Review: Spendor SP-100 Speaker
I decided to take the time to write this review, or maybe I should call it my long term impressions of the Spendor SP100 loudspeakers primarily as a service to Audiogon members who may be considering the purchase of a pair, and secondarily as a tribute to them, even though I no longer own them (which I will explain later).
I owned the Spendors for nearly 6 years, and used them on a daily basis. During half of the time that I owned them, I also owned a pair of Proac Response 1 speakers which I would use occaisionally in the same system.
I have always loved music, originally it was mostly rock, but as the years have passed (I am 51 and I bought my first system at 19)I have broadened my interest to jazz and classical also. After experimenting with all of the different types of speakers that I owned over the years, a profile started to emerge in my mind of what might be an "ideal" speaker for me, based on my listening biases and musical priorities. I realized that the most important qualities to me in reproduced sound were (in this order)
1)Accurate vocal reproduction.
2)Reasonably extended and smooth High frequencies without glare or hardness.
3)Authentic timbral textures, without plastic or metallic colorations
4)Good low bass response,(30hz)
5)Good dynamic headroom and the ability to be played loud if needed, without a feeling of strain.
With these requirements in mind, I began looking for a new set of speakers. I did and still do read most of the audio rags, American and British, so at any given moment, I am able to call to mind facts and figures about several hundred speakers. After about 2 years of thought and research, I decided that the Spendor SP100 speakers would fit the bill. Reviewers that I respected thought that they were really good at the things that I felt were important, and so, on a leap of faith, I bought a 1 year old pair from a good fellow here on Audiogon. He had been seduced by an exotic pair of SAP Italian horn hybrids. The Spendors had a black ash finish.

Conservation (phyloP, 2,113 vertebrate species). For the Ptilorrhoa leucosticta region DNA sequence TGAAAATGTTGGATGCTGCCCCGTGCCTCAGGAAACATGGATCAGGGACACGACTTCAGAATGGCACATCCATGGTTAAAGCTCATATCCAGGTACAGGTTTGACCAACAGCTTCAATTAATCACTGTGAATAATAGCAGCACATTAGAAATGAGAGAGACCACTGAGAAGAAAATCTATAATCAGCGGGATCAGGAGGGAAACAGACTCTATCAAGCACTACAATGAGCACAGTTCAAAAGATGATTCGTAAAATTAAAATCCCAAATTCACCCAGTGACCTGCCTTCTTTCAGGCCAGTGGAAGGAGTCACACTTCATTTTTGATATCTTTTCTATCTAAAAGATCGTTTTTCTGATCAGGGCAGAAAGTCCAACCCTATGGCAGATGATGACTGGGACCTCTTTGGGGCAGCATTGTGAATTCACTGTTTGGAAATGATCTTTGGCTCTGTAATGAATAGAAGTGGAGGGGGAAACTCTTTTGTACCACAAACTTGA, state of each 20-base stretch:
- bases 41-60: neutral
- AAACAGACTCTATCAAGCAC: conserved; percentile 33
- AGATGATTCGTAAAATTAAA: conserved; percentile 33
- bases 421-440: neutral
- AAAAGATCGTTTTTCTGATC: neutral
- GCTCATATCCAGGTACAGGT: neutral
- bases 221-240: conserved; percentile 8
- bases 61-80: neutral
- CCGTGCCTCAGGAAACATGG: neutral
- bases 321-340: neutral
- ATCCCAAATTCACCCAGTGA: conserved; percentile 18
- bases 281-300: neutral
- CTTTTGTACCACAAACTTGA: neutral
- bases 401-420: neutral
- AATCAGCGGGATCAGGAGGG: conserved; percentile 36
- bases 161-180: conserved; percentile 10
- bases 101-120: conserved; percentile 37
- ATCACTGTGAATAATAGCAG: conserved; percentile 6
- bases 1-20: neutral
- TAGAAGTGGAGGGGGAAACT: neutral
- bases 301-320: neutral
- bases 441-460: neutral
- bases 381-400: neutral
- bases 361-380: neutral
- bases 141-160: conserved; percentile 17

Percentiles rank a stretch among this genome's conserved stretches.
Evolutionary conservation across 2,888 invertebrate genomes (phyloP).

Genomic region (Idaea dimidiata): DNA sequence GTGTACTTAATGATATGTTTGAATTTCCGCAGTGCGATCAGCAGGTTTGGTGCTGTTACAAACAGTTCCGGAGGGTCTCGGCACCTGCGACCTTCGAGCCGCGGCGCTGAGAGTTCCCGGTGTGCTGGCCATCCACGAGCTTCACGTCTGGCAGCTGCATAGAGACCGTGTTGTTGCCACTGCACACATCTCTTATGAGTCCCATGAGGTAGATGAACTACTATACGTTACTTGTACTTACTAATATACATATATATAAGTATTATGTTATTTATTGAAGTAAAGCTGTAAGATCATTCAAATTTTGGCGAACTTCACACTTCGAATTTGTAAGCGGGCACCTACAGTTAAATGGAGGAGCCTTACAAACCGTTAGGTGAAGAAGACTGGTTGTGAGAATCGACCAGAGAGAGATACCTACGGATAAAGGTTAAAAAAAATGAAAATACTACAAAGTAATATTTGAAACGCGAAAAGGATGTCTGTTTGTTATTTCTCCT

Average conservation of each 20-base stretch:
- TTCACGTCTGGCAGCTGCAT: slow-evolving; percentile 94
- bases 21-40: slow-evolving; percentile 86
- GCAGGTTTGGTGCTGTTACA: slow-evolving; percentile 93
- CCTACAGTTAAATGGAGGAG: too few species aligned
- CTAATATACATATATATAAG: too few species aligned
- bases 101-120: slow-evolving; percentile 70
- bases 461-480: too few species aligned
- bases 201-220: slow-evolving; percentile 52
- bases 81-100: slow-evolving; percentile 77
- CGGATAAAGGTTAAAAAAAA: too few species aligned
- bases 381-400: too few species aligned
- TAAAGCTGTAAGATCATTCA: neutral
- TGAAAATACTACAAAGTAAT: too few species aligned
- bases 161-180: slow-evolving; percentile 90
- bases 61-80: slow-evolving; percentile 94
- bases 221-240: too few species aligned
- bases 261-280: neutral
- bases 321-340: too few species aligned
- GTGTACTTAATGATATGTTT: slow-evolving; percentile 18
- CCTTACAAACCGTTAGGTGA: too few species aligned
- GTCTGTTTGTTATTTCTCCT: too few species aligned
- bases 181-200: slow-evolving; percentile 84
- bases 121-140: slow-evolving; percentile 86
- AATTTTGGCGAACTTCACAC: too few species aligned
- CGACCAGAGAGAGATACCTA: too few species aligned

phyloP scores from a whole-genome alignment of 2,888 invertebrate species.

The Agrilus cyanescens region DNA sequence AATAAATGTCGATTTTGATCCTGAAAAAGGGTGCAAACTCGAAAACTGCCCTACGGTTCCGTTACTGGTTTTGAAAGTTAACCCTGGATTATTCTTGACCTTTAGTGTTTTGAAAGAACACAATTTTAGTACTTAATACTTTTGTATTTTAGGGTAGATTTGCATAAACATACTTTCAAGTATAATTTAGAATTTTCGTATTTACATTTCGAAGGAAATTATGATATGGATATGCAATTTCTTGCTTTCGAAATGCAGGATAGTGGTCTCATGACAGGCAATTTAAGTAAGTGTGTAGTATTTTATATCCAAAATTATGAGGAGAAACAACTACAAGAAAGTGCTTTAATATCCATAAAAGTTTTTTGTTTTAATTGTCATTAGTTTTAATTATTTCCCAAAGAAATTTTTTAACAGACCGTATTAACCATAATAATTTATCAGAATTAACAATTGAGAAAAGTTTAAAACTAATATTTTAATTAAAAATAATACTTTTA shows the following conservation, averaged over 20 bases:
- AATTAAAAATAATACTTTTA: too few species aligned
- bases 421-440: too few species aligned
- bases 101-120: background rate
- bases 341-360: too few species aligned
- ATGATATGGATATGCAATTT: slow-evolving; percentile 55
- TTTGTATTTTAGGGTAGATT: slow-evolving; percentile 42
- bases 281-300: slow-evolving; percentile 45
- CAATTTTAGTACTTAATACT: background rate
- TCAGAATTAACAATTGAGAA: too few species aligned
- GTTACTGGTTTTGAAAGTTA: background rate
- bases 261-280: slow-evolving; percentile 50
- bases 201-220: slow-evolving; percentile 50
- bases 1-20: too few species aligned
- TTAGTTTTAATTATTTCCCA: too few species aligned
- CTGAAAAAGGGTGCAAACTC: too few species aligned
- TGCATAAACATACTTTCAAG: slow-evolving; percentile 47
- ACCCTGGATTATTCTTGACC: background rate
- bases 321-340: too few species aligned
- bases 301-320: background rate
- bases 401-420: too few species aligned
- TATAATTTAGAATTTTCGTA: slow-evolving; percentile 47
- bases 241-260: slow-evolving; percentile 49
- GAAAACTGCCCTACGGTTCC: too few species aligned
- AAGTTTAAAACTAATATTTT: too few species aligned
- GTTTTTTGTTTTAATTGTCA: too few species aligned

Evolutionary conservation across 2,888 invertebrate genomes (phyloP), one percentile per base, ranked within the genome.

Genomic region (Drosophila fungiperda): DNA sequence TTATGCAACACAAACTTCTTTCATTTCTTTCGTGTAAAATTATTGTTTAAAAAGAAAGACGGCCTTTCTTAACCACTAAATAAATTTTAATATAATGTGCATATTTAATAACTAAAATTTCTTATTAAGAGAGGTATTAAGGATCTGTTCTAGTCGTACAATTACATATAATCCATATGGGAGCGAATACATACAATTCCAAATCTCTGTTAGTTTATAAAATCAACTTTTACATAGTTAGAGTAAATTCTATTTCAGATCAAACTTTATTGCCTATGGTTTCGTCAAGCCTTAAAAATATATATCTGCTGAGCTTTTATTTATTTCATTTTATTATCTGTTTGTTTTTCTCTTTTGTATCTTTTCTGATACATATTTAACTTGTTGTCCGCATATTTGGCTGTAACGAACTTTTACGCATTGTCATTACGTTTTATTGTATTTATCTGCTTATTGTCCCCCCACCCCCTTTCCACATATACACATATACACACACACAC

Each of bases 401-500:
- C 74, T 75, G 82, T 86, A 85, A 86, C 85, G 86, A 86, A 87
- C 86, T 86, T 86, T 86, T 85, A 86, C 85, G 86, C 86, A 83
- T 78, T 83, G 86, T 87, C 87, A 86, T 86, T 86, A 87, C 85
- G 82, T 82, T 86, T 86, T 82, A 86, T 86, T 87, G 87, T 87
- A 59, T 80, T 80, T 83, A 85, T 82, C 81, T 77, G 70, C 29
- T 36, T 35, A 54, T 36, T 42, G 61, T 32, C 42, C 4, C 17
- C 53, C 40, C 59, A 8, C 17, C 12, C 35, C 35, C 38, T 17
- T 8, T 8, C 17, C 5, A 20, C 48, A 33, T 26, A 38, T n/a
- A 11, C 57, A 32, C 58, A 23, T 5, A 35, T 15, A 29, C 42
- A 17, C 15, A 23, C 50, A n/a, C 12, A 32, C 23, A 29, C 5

I don't want to keep readers guessing about why I sold the Spendors, so before I describe my overall experience with them, I will tell you that the reason that I parted with them was that I was looking for a speaker that went lower in the bass region.I will elaborate more on this later.
Now for the rest of the story. I loved, and I do mean Loved, the time that I spent with the sp100s. If they could be personified, I would call them Noblemen. They are honest and faithful and self effacing. They are never, ever mechanical sounding, and as others have said, they certainly make the best of what they are given, although they will certainly respond to better sources and amplification.Incidentally, they are a really easy load for an amplifier, not only 90db efficiency, but a benign impedance curve. Other speakers that I owned had more bass (k-horns and TDL)and of course others had more 3D imaging etc. Some reviewers have said that the polypropelene cones add a certain haze, or that they diminish small details. This may be true, but only by comparison to planars or other speakers known for superior detail. Once you are acclimated to them, you will realize that they are far from opaque. Going back to the subject of imaging/soundstaging, I think most people would be very surprised at the way they perform in this respect. To begin with, I am the type who always did and still do remove the grills for listening- except with the SP100s. they sound every bit as good with them, and I always played them with the grill in situ. Unlike mini monitors, the music isn't brought into the room per se, but occurs mainly in the space level with and behind the speakers. However, they routinely exhibit a wide stage in which intruments are clearly placed well outside of the speakers